EU close to €2 billion ammunition deal for Ukraine but doubts remain over ability to deliver on time

European Union foreign and defence ministers are on Monday expected to approve a €2 billion plan to boost ammunition deliveries to Ukraine including through joint purchases although some differences over how to achieve that remain.

The three-track proposal ministers are discussing would see member states commit €1 billion worth of ammunition from their remaining — but quickly depleting stockpiles under track one — then place joint orders for an additional €1 billion under track two. 

Ukraine roughly needs 1 million ammunition rounds, primarily the 155 mm kind, over the next year. 

EU ambassadors reached the basis of a political agreement on Sunday but some sticking points still need to be hammered out: whether to allow ammunition purchases from non-EU manufacturers and who should conduct negotiations for joint purchases.

“I hope that the ministers will, all of them, engage in a final discussion and agree on and very important decision for this afternoon. Otherwise, we will be in difficulties in order to continue supplying arms to Ukraine,” High representative Josep Borrell told reporters upon arrival at the meeting on Monday.

‘Force majeure’

Joint procurement is seen as the best way to boost production in the short term and increase the long-term capacity of the European defence industry — the proposal’s third track — as quickly and as cheaply as possible.

Currently, two ways to buy jointly are envisaged.

The first is through the European Defence Agency (EDA) which would fast-track orders for 155 mm ammunition by calling it a case of “force majeure”. This would allow it to start negotiations with the industry without first putting out a call for tender.

Fifteen member states have already committed to going through the EDA, Borrell said on Monday.

The second option on the table is for joint purchases to be done through consortiums of member states composed of at least three countries with one nation leading the negotiations. Germany has already indicated it would open up its procurement projects to other member states.

An EU official close to the negotiations insisted last week that the two systems could be complementary.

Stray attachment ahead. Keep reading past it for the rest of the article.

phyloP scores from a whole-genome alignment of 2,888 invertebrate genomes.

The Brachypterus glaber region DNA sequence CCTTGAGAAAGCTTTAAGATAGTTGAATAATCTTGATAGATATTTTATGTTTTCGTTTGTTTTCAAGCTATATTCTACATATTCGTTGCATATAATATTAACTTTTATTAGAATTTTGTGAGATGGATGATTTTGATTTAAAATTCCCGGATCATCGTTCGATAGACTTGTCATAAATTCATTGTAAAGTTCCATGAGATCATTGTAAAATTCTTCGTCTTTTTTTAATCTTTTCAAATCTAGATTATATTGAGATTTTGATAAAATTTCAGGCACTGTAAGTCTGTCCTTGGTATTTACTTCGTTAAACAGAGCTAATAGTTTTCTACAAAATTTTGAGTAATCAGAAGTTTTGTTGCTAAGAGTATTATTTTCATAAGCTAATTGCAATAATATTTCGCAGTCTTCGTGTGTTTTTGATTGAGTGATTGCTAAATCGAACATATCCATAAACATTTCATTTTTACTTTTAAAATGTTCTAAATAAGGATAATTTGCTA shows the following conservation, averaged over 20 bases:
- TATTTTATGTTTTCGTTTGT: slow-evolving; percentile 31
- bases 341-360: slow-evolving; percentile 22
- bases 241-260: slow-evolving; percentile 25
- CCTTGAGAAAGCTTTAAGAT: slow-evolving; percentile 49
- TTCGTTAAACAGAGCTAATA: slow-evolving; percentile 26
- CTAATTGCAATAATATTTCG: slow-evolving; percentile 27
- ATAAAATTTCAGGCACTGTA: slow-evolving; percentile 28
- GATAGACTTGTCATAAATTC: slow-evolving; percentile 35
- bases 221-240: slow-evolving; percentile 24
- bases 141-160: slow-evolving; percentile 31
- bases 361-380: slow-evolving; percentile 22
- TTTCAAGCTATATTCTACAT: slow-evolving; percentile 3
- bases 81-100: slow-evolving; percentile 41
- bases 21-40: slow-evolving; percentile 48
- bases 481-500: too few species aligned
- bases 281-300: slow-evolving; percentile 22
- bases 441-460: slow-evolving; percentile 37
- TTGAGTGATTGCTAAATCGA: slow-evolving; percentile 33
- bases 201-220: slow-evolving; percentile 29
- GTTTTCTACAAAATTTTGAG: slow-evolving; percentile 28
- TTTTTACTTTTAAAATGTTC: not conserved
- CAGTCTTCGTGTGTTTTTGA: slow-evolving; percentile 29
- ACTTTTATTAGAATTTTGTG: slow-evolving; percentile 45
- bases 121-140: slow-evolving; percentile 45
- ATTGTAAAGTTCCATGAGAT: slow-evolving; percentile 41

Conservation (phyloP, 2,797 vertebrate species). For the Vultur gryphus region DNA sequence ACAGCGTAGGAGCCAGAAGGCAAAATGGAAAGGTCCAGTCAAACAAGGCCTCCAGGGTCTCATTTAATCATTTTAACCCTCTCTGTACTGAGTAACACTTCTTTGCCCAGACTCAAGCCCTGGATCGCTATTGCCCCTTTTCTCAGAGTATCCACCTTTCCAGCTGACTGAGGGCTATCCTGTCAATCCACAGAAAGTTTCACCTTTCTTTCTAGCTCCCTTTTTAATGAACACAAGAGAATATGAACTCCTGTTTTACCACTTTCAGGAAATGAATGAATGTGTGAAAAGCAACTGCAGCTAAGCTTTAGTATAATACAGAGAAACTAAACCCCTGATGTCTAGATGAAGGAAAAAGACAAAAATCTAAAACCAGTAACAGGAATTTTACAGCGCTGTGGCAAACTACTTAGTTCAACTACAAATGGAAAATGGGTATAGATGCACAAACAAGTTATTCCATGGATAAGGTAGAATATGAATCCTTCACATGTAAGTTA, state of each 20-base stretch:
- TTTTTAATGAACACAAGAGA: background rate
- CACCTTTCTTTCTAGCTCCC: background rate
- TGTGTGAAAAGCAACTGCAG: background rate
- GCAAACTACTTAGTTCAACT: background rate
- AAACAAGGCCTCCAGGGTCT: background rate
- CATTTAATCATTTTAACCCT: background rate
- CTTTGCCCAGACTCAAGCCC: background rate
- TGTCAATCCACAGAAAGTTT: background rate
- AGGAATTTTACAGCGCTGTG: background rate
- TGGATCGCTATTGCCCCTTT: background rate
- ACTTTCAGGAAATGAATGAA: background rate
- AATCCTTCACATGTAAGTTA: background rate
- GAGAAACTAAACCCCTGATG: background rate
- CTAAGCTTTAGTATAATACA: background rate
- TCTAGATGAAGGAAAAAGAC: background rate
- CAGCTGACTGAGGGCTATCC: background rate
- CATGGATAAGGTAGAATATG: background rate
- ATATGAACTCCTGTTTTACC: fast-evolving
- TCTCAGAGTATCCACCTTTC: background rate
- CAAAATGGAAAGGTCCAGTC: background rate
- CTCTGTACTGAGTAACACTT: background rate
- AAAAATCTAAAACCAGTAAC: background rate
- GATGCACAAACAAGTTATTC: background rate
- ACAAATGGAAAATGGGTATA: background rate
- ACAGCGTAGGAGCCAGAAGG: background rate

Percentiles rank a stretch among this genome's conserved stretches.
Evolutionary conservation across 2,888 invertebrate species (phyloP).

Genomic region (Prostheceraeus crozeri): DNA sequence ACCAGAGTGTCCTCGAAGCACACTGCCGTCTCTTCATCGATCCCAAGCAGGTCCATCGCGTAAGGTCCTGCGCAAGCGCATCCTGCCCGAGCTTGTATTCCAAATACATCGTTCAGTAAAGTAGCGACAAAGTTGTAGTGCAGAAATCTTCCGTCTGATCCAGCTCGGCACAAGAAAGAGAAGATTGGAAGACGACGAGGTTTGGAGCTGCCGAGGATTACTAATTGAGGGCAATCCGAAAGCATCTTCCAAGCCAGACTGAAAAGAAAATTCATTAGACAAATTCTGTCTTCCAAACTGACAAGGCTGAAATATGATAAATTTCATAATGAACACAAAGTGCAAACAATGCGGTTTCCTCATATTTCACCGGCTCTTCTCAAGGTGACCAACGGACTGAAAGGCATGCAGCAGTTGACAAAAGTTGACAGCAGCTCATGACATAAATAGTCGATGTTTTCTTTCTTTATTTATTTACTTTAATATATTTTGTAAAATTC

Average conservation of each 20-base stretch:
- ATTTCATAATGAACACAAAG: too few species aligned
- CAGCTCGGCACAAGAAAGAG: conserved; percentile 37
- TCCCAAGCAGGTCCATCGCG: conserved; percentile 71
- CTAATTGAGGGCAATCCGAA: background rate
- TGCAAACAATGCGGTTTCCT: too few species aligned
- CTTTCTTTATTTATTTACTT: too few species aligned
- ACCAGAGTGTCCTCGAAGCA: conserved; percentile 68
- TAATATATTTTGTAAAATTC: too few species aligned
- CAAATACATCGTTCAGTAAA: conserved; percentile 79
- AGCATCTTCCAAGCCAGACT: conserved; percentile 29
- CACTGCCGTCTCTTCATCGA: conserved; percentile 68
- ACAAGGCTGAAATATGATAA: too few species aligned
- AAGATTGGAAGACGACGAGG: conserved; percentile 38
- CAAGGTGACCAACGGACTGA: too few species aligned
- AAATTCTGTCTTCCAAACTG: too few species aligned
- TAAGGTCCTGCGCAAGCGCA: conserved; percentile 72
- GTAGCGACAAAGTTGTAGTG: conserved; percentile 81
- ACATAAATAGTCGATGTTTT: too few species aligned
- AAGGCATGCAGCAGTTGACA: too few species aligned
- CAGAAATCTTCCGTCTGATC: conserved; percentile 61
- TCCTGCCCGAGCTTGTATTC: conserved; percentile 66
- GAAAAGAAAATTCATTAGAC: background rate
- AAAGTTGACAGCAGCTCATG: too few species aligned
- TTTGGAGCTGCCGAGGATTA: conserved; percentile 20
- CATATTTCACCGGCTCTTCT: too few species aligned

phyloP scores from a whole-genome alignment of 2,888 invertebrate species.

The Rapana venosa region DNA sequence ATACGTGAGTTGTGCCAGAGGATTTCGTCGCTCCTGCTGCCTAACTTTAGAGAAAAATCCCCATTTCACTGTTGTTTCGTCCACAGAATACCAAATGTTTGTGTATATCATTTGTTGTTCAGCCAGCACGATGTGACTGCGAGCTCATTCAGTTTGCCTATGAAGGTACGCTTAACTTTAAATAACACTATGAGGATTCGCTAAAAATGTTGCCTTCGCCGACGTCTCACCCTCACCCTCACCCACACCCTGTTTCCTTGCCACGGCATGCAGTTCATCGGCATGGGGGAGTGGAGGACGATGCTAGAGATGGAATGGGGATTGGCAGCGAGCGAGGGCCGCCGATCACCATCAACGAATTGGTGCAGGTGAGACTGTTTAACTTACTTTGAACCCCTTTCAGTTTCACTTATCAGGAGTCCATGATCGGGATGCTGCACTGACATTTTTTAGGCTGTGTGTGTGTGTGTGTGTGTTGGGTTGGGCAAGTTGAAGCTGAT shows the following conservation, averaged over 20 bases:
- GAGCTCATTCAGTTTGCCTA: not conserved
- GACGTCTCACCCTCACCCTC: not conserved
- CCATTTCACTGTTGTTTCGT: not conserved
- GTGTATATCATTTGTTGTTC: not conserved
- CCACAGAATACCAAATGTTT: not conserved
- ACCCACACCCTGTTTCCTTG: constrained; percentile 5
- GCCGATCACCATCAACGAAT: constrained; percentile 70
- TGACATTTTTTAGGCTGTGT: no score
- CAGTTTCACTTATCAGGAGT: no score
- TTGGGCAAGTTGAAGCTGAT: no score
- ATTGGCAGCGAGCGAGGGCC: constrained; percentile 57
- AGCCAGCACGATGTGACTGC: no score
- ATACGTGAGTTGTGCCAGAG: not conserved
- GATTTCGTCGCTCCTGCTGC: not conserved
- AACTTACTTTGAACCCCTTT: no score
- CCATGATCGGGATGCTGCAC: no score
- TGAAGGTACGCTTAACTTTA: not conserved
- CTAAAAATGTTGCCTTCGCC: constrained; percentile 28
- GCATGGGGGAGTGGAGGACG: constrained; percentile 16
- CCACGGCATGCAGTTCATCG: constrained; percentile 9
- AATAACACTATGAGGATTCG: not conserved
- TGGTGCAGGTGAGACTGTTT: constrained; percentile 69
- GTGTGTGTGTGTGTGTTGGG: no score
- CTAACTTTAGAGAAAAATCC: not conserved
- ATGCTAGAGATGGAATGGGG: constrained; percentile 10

“What we want is to have economies of scale to be in a better position to negotiate with the industry. If we have 20 member states who buy separately, it’s not a good negotiation for them when they have to face the industry. 

“That’s why we want to have a massive demand. And so we think that if at least three member states work together and if one member state as a role of leader, as a nation to procure on behalf of these three at least three member states, I think it’s better,” the official said.

‘Very ambitious timeline’

It is unclear however how much ammunition EU countries can provide Ukraine in the coming months from their own stockpiles and whether the bloc’s industry can produce the rest on time. 

The EDA is reportedly on track to place the first joint orders by the end of May, according to an official, which described it as “a very ambitious timeline, but at the same time realistic.”

The average delivery time currently is just over 12 months, but the hope is that by placing large orders, the industry can rise up and significantly reduce that timeframe.

The European Commission previously estimated that production capacity could grow by at least 17% in a year. 

And EU officials insist the bloc is well-placed with 15 companies across 11 member states that are able to produce the Soviet and Western-style ammunition Ukraine needs.

Asked about whether the EU can meet Ukraine’s demands, Borrell also sounded upbeat on Monday, telling reporters: “I am confident, certainly because I am not an optimist. I am an activist.”


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